Likewise, frequent untreated vaginal infections can cause serious consequences during pregnancy, such as:

  • Increased ectopic pregnancy risk
  • Increased spontaneous miscarriage risk
  • Threatened miscarriage
  • Premature birth
  • Premature membrane rupture
  • Underweight newborn

Vaginal infection main symptoms

While some vaginal infections may be asymptomatic, others can present the following symptoms:

  • Abnormal vaginal discharge (greenish, yellowish, fetid, lumpy, etc.)
  • Irritation
  • Itching
  • Stinging
  • Swelling
  • Unpleasant smell
  • Painful urination
  • Urinary infections
  • Painful intercourse
  • Chronic pelvic pain

It is necessary for women to learn to recognize vaginal infections symptoms and know when to contact an expert to avoid further complications.

Vaginal infection causes

There are numerous beneficial species of bacteria that naturally live in the vaginal area. These produce acidic substances that prevent other bacteria, fungi, and parasites from settling in the vagina.

Therefore, any factor that decreases the natural vaginal acidity may cause a vaginal infection.

In most cases, vaginal infections reach the cervix, and are therefore known as vaginal infections.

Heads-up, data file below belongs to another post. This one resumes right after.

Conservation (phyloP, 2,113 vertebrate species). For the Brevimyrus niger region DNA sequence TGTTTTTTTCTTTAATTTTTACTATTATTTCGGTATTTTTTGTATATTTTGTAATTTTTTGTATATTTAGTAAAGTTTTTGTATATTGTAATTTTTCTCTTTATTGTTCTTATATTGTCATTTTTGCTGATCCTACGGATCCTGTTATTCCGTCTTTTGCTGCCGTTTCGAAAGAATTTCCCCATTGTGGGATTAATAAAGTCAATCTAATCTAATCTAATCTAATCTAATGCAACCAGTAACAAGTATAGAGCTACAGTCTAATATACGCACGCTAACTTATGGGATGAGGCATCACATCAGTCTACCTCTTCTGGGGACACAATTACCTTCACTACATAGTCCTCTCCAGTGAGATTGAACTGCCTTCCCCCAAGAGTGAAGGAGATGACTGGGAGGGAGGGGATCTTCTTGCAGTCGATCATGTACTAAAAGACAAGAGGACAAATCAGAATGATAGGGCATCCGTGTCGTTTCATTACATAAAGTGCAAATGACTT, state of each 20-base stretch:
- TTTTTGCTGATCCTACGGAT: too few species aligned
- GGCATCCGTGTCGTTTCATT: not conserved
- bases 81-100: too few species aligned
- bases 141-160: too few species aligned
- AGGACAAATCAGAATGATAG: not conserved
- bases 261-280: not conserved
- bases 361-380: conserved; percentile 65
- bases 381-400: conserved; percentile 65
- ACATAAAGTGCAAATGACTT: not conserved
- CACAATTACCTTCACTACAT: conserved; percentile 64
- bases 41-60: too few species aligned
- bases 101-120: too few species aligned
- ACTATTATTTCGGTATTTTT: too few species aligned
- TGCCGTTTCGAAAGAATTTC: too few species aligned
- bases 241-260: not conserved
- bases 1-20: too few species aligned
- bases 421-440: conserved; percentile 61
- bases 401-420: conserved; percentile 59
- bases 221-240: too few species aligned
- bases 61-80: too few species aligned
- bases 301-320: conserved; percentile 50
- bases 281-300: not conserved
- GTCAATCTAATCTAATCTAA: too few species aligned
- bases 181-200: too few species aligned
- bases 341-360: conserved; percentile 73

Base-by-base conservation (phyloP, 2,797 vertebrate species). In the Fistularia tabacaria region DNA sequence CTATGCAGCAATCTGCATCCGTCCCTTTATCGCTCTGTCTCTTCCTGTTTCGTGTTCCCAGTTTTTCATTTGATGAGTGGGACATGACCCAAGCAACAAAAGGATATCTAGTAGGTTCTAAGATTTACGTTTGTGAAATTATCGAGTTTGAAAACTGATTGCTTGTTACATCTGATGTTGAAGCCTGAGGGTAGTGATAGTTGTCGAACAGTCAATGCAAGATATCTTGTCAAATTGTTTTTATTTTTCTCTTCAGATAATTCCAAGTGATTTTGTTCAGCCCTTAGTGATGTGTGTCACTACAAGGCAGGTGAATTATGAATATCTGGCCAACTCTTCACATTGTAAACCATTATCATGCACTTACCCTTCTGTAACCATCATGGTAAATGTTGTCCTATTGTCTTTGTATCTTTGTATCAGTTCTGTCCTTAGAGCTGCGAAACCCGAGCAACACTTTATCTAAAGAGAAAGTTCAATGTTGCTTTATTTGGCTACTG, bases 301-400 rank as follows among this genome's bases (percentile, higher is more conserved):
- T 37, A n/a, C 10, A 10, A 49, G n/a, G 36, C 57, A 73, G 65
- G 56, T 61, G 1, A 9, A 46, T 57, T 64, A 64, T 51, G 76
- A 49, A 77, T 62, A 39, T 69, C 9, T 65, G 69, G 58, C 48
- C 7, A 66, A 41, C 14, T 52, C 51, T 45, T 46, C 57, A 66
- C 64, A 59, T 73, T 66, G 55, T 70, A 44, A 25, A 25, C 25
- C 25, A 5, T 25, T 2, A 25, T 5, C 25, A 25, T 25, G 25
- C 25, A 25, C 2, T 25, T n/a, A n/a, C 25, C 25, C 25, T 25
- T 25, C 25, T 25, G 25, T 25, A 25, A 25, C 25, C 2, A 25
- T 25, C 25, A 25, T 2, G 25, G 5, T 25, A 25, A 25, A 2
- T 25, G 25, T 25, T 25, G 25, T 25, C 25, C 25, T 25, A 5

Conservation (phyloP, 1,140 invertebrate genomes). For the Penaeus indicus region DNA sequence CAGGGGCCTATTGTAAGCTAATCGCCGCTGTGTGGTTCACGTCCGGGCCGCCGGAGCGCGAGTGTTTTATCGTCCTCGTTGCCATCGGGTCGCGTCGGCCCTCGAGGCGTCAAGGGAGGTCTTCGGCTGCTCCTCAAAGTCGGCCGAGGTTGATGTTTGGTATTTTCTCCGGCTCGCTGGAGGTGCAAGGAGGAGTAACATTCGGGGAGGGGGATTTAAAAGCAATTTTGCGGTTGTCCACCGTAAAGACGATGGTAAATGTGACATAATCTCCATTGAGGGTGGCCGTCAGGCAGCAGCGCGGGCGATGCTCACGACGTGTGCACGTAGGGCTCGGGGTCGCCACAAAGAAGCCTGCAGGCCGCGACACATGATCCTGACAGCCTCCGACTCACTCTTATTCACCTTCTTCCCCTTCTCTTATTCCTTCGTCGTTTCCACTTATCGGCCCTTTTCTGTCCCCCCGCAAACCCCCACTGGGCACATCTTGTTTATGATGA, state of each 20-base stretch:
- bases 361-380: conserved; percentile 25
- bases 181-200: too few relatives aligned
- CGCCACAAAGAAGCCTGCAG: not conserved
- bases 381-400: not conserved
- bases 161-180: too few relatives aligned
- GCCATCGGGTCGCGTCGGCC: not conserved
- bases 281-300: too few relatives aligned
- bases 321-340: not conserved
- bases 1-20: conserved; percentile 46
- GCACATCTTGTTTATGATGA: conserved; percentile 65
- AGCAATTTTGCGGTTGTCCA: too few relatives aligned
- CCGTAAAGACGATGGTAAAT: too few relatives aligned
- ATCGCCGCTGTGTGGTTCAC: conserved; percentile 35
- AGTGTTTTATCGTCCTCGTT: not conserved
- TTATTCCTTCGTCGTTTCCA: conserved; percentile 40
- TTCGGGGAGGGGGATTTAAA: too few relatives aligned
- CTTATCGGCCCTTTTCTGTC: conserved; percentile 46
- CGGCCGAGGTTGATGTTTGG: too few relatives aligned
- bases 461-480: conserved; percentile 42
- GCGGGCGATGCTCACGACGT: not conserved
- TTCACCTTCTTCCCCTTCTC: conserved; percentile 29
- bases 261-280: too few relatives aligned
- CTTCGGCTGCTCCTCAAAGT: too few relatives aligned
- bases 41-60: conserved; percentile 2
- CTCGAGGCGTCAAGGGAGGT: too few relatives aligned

Some factors that increase the probability of contracting vaginal infections include:

  • Pregnancy
  • Uncontrolled diabetes
  • Multiple sclerosis
  • Human immunodeficiency virus (HIV)
  • Endocrine and thyroid disorders
  • Hormonal changes
  • Obesity
  • Corticosteroid, immunosuppressant and antiviral use
  • Some antibiotic treatments over extended periods of time
  • Stress

To avoid vaginal infections, specialists recommend:

  • Wearing cotton-based underwear
  • Frequent sanitary towel change
  • Wearing loose and comfortable clothes
  • Not using vaginal deodorants, talcum powder or perfumed soap
  • Maintaining a healthy diet
  • Avoiding tampon use
  • Avoiding vaginal douche use
  • Avoiding spermicidal use
  • Daily external genital washing
  • External genital washing of both sexual partners before and after intercourse
  • Having protected sexual relations, provided that getting pregnant is not the objective

How are vaginal infections diagnosed?